There were two permissible views of the evidence, and we cannot say that the district court's factual conclusion that Krcic acted for profit was wrong. The sentencing judge had a more complete picture than we have: he sat through the trial, saw and heard each party and witness, and made credibility assessments based on every available consideration. If he then found the government's argument that Krcic must have been acting for profit to be the more believable argument, we are not in a position to overturn his resultant factual determinations unless we have a “definite and firm conviction that a mistake has been committed.” Id. at 837. We have no such conviction. The district court's determination that Krcic participated in the smuggling of Hakija Kandic and Jahja Markovic for profit is not clearly erroneous.
The appellant and appellee discussed in their briefs and at oral argument, and the district court mentioned below, the question of whether the burden of proving facts to support or counter the for-profit motive rested on the government or Krcic. We do not need to decide that question to resolve this case.6 Even if the burden were on the government to persuade the district court that Krcic committed the offense for profit, once the government proffered sufficient evidence, albeit circumstantial, to convince the district court that there was a for-profit motive, Krcic should have countered that evidence. Instead, Krcic proffered virtually nothing to bolster the argument that his familial, religious, or ethnic background compelled his actions.7
For the above-stated reasons, the district court is affirmed.
1. For purposes of this opinion, we ascribe to the word “alien” the meaning ascribed in 8 U.S.C. § 1324.
2. On July 29, 1996, while the January 1996 smuggling was being investigated, Radoncic was arrested in Champlain, New York, for arranging the pick-up of aliens who had crossed into New York from Canada. At the same time, Radoncic was under indictment in the Eastern District of Michigan for a 1993 arrest involving a smuggling incident.
3. Count One, under 18 U.S.C. § 371, charged conspiracy to smuggle aliens, and Count Two charged a substantive alien smuggling offense in violation of 8 U.S.C. § 1324.
4. Krcic's Presentence Report correctly applied the 1996 Sentencing Guidelines.
5. Krcic seems to argue that this supports both the point that he and Radoncic were affiliated for reasons other than smuggling, and the point that, if there is a relationship between Radoncic's wife and Kandic and Markovic, then there is a familial relationship between Krcic and Kandic and Markovic.
6. Though we need not rule upon, and are not ruling upon, the issue of whether the defendant has the burden at sentencing of establishing facts which would warrant the three-level decrease or its denial, we note that “[a]s a general matter, principles as to the allocation of [burdens] ․ rest on goals and access.” United States v. Butler, 970 F.2d 1017, 1026 (2d Cir.1992) (citing 9 J. Wigmore, Evidence §§ 2485-2486 (3d ed.1940)); see United States v. Negron, 967 F.2d 68, 72 (2d Cir.1992) (citing same). If the goal is to decrease the base offense level, and if the information to which access is needed (the information being the defendant's motive) is more accessible to the defendant, it seems that the burden to establish that there was no for-profit motive should be on the defendant.This position is in accord with our Circuit's general position that “[i]f the defendant seeks decreased punishment, he or she has the burden of showing that the circumstances warrant that decrease.” Butler, 970 F.2d at 1026. As well, placing on the defendant the burden of proving that a decrease in base offense level is merited is consistent with rulings from other Circuits. See United States v. Howard, 894 F.2d 1085, 1089 (9th Cir.1990) (discussing the burden of proof rulings in the Third and Fourth Circuits; agreeing with these Circuits that “[u]nder the Guidelines, the party seeking to adjust the offense level should be required to persuade the court that such an adjustment is merited”); see also United States v. Trinidad-Lopez, 979 F.2d 249, 251 (1st Cir.1992) (“The validity of any claim of entitlement to a downward adjustment in the base offense level must be demonstrated by the defendant.”).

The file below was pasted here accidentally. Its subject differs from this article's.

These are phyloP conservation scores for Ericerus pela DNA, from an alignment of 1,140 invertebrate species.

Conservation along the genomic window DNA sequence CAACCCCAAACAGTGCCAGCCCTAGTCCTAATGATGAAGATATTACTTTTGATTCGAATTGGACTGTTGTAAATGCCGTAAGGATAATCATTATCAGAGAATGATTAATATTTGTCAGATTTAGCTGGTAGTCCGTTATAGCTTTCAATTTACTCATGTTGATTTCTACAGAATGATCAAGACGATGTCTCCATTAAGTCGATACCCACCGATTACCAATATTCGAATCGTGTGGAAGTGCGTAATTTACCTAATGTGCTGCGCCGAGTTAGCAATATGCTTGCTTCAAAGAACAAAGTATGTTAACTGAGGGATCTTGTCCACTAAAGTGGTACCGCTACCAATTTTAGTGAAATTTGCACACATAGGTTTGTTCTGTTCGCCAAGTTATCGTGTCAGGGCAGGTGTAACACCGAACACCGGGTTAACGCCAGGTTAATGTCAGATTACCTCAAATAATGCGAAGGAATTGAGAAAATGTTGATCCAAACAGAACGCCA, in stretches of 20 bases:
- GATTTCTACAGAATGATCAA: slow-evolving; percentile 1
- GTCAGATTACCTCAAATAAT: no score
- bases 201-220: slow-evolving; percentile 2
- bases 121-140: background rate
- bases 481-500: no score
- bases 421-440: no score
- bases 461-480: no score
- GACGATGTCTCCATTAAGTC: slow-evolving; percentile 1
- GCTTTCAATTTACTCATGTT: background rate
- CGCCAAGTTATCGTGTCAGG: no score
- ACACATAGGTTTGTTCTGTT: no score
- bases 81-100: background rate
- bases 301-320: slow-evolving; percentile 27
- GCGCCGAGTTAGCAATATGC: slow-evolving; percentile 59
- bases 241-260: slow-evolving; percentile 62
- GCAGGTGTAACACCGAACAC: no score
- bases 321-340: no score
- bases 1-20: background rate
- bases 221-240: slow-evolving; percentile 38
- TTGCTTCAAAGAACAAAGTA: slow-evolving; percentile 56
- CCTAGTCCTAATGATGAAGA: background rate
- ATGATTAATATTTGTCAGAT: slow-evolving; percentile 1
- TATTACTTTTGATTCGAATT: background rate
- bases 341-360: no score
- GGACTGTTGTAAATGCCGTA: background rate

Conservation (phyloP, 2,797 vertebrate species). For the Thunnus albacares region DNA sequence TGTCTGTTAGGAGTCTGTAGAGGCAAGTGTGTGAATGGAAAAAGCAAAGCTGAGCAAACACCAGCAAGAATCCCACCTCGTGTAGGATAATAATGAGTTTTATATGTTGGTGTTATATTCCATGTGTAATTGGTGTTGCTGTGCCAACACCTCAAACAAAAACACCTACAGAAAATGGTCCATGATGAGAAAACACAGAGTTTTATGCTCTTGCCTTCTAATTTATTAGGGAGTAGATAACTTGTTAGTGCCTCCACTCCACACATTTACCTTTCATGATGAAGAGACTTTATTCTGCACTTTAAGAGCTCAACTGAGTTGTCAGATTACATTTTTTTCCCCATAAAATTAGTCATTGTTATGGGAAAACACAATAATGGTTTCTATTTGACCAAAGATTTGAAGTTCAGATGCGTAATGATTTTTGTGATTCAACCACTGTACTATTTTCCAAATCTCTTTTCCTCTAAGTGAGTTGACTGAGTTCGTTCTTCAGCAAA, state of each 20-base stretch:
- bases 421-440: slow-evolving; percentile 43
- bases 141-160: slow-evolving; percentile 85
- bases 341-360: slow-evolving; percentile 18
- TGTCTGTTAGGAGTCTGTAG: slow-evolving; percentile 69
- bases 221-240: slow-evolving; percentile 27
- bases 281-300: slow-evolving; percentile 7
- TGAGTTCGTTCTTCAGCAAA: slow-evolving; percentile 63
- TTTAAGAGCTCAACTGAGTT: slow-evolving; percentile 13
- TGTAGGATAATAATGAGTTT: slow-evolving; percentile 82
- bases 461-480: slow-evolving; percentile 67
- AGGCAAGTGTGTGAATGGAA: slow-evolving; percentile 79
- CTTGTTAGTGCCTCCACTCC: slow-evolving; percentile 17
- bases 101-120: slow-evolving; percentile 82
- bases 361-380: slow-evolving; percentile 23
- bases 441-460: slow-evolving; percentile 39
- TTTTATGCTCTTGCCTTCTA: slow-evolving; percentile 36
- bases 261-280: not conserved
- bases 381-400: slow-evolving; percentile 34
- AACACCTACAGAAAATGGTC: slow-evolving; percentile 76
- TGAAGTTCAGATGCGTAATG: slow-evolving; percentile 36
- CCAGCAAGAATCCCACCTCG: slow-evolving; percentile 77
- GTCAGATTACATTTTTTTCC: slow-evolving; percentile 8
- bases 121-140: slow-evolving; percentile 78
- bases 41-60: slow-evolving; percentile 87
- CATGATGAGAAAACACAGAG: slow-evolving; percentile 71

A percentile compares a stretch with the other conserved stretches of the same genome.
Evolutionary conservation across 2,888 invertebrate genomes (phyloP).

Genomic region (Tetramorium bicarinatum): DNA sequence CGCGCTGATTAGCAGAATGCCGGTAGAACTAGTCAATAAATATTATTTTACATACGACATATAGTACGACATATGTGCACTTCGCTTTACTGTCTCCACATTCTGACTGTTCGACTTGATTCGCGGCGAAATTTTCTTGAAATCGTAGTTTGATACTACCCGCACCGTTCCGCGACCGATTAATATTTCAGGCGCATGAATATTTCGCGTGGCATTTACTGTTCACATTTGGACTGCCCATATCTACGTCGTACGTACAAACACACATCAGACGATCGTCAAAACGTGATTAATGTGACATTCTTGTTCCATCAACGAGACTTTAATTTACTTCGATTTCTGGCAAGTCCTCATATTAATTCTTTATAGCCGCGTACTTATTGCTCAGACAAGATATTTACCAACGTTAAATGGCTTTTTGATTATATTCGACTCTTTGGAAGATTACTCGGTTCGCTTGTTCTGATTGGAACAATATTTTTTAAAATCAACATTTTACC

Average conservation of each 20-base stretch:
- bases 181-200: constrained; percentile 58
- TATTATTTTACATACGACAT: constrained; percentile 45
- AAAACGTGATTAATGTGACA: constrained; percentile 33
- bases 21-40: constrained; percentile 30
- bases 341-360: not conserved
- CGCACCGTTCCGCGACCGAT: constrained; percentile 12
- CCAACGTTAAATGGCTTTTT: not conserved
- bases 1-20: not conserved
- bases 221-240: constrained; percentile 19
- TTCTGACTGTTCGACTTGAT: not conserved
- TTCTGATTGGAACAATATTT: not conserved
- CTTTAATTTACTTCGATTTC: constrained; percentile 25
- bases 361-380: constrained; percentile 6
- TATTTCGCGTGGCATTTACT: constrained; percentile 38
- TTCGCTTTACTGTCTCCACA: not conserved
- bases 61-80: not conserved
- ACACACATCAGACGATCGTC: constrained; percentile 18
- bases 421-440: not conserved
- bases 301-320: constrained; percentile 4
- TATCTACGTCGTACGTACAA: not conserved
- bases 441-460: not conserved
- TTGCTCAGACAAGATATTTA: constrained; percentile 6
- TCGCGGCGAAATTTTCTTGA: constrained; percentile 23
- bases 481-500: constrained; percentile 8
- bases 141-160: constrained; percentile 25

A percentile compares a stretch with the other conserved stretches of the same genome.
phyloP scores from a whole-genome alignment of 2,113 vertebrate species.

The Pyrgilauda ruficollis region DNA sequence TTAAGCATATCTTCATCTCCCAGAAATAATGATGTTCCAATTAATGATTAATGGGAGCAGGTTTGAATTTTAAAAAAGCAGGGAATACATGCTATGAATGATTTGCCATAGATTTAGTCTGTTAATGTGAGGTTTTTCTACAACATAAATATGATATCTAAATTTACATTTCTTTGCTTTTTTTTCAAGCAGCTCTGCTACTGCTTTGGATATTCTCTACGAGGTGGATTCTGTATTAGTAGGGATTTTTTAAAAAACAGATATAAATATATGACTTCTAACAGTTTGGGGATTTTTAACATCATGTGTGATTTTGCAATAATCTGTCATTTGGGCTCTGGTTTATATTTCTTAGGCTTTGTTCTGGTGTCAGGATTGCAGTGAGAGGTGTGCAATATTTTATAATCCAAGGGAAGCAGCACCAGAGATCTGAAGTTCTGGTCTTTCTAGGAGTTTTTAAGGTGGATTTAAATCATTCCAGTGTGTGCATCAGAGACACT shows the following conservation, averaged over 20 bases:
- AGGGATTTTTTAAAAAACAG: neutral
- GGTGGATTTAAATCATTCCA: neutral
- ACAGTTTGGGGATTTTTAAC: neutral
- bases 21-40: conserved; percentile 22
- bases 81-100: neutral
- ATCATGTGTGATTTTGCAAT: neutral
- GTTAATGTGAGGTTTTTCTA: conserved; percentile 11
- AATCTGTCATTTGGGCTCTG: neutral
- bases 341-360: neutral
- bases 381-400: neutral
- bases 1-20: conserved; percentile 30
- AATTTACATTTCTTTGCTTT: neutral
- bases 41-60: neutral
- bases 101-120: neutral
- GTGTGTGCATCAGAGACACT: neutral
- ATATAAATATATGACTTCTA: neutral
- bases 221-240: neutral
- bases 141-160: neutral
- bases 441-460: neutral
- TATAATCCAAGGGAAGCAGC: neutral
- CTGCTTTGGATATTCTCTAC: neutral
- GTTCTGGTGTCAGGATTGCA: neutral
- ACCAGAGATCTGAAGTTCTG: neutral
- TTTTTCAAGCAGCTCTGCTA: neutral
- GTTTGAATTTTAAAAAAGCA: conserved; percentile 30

7. While the appellant indicates that this case is like United States v. Torres-Lopez, 13 F.3d 1308 (9th Cir.1994), we disagree. In that case, the defendant was granted the 2L1.1(b)(1) deduction upon the recommendation of the probation officer because the defendant “denied that he was to receive any money for transporting the aliens, maintaining that he offered them a ride to San Diego strictly as a favor to fellow countrymen.” Id. at 1310. We can discard an analogy to Torres-Lopez without further consideration because Krcic did not deny at sentencing receiving any money.
OAKES, Senior Circuit Judge: